I think it would be helpful also to agree on a list of things that
_wouldn't_ be needed for a teaching edition.
One simple line that could be drawn across the feature set would be that
none of the commercial tools (Saxon PE, Saxon EE) would be available;
that means no XSLT 3, for instance.
I don't think you'd need the XSLT or XQuery debuggers; nor would you
need the database connectivity.
The SVN client, the Tree Editor, and the Compare Files/Directories tools
could also be removed.
Similarly, syntax highlighting and editing support for some file types
In this way you'd arrive at something which would be utterly useless for
the likes of me, and quite frustrating for serious users, but perfectly
functional for teaching introductory XML encoding classes over a few months.
On 2016-07-07 02:28 PM, Pierazzo, Elena wrote:
> Hi Piotr,
>> While we all know that these brilliant guys have to earn their bread somehow, and so can't just spread freebies around, I wonder how realistic it would be to put together a list of features for a dumbed-down teaching version of oXygen. I am somewhat afraid that it's not too realistic, because course profiles naturally vary depending on the exact content and the level of the audience, and maintaining a new version might incur new costs.
> I was thinking along the same lines, actually… and having your same reluctancies (great minds…).
>> Still, I spent a while writing and rewriting the previous sentence, and cutting some parts of it, exactly because I can imagine counterarguments to what I say above. Maybe it would be worth our while to *try* to put together a list of features that we'd like to have in such an editor, just to see if we could agree on a single set of such features -- because if not, then we already could see why there's no point in asking George and Co. for that.
> I have actually already discussed things a bit with George. I have been teaching XML and TEI for about 15 years now (yes, I’m that old) and when you teach to absolute beginners what is an element and why the TEI is such a good idea, it is hard to ask them to commit to buy an editor because they do not yet know if they going to like working with the TEI or not. Furthermore, a 30 days trials is not enough: before putting int $100, people would like to make sure that that will constitute a good return. In my discussion with George, he seemed partial to the idea that if someone is organising a TEI-flavoured training and is a TEI member, they could be able to offer a 2/3 months trial, which is incredibly generous of theirs, and I think it could solve some of our issues, but not all, not mine anyway.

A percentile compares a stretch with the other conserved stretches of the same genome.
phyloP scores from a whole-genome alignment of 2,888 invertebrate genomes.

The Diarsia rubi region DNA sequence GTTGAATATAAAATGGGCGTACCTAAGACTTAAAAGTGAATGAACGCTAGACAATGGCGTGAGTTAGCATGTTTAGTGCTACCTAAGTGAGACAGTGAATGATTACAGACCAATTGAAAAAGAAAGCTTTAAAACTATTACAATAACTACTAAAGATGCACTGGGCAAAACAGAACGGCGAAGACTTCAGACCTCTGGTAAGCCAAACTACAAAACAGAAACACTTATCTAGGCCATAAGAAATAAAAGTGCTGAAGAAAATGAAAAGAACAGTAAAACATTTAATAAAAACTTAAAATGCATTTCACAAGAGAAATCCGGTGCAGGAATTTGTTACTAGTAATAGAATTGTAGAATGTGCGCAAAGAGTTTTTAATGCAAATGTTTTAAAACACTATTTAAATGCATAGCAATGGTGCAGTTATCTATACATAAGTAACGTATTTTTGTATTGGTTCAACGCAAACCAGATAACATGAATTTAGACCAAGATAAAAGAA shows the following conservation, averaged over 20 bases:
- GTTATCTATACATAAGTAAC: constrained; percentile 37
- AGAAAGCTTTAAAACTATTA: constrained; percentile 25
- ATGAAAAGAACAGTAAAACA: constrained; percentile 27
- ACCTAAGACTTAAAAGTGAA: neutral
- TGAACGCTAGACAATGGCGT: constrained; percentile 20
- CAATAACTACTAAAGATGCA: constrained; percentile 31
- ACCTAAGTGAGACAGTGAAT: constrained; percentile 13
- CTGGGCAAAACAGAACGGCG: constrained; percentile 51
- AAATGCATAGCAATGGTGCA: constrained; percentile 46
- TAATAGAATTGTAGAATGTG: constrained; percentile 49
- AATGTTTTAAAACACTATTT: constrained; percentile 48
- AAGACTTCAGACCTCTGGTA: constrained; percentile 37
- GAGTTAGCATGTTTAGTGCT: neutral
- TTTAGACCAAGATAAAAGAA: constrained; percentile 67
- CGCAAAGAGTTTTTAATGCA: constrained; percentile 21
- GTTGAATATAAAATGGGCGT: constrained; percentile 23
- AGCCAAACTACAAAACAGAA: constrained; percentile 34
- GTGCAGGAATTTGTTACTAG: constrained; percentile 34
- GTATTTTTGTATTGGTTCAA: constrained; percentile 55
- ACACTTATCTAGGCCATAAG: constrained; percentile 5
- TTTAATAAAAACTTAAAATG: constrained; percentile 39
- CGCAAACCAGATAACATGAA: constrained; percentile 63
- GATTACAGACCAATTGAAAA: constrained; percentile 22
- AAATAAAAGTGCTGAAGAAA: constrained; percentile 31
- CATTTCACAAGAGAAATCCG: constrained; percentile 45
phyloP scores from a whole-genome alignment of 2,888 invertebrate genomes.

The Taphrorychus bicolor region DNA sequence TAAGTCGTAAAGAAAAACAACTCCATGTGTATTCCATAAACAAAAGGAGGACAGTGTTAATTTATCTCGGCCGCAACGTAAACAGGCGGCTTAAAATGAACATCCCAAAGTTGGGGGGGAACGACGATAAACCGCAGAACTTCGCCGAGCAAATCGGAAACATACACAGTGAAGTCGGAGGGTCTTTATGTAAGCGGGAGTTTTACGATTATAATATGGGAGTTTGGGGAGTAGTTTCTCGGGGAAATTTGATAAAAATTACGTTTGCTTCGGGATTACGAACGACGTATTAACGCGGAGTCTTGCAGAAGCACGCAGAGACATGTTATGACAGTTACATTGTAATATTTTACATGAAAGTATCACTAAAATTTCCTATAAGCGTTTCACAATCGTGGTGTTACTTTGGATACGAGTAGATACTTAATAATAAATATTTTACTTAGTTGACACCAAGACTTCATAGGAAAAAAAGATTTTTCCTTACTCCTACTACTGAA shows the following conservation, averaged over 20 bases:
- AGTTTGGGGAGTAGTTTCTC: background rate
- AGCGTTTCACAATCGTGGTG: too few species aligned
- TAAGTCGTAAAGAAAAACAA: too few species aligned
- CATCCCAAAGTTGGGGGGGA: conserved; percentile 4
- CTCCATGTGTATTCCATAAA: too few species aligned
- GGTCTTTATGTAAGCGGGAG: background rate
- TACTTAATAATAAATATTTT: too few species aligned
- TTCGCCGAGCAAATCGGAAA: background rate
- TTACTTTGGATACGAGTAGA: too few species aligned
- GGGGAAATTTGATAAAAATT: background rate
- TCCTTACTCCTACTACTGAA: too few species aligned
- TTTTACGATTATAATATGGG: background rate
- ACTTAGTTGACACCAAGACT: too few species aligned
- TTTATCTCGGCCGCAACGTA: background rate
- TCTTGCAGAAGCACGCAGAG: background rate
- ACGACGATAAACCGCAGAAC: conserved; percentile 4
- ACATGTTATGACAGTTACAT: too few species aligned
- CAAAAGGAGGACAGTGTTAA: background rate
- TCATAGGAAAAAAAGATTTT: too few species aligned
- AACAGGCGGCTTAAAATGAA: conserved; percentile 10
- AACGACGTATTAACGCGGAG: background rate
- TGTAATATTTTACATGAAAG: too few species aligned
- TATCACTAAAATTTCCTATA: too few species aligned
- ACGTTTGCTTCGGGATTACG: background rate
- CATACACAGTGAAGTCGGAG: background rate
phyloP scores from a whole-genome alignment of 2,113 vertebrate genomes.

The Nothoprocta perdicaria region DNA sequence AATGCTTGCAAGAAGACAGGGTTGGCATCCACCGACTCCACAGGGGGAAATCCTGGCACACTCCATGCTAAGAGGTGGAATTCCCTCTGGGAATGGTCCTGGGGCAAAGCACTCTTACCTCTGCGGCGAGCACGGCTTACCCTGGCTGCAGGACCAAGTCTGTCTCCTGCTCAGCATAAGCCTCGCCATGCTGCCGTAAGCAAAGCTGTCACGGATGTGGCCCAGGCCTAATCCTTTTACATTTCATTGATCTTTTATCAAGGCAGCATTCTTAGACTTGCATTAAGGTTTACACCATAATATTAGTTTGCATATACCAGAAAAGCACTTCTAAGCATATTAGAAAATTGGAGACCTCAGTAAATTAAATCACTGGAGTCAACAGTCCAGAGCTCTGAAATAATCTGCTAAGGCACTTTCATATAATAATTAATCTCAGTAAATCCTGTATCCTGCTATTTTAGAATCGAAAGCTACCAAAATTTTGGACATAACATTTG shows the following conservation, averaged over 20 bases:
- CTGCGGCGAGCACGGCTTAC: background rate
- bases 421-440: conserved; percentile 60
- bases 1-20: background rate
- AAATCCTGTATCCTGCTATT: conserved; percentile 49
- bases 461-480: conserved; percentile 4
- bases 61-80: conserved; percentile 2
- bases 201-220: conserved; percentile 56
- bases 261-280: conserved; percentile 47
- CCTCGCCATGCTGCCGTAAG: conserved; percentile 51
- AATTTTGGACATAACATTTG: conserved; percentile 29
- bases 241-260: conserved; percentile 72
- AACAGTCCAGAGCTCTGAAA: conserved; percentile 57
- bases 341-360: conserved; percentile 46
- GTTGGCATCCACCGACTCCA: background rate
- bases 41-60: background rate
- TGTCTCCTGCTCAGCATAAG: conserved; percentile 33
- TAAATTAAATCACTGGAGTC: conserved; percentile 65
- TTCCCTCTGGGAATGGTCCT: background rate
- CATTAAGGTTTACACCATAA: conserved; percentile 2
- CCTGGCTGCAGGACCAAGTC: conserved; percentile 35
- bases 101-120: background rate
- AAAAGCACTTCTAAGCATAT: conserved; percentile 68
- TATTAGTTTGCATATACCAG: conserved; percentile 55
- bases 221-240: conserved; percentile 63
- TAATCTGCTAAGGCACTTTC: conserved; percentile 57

> My problem, and Roberto's I think, is that we are talking about courses within a university degree that on the one hand tend to last longer than 30 days (or 60 days) and on the other, in case of newly established realities or tight budgets, they require us to convince our administrators that to pay $1k for a class or a site licence is a good investment, which in many cases is not the easiest thing to do.
>> And if we _could_ agree on a single feature set, then the ball would move into the hands of Syncro Soft profilers, and they would simply have to check if they see reasonable benefit there. After all, the benefit would come not only from selling the teaching licenses but also from the fact that students would use oXygen during their training, and that is something that some might choose not to ignore in their long-range calculations. Lots of question marks there, but an agreed feature set comes first, as a precondition to further speculations or calculations. And Elena has just given us a seed for such a feature set.
> In my experience of teaching, the features I absolutely need are:
> - multiplatform
> - validation with Relax NG
> - contextual suggestions
> - XSLT 2 transformation
> - easy to use
> - free
> Desirable are:
> - xPath query
> - Inline documentation (i.e. the little pop-ups with the definition of the element)
> - pre-set templates
> All other features are, in my opinion, for people that ha decided that the TEI is a good thing and wants that for their work. In these case, I think expecting them to buy the software is reasonable. I like to remember how oXygen was the first software I ever bought with my own money.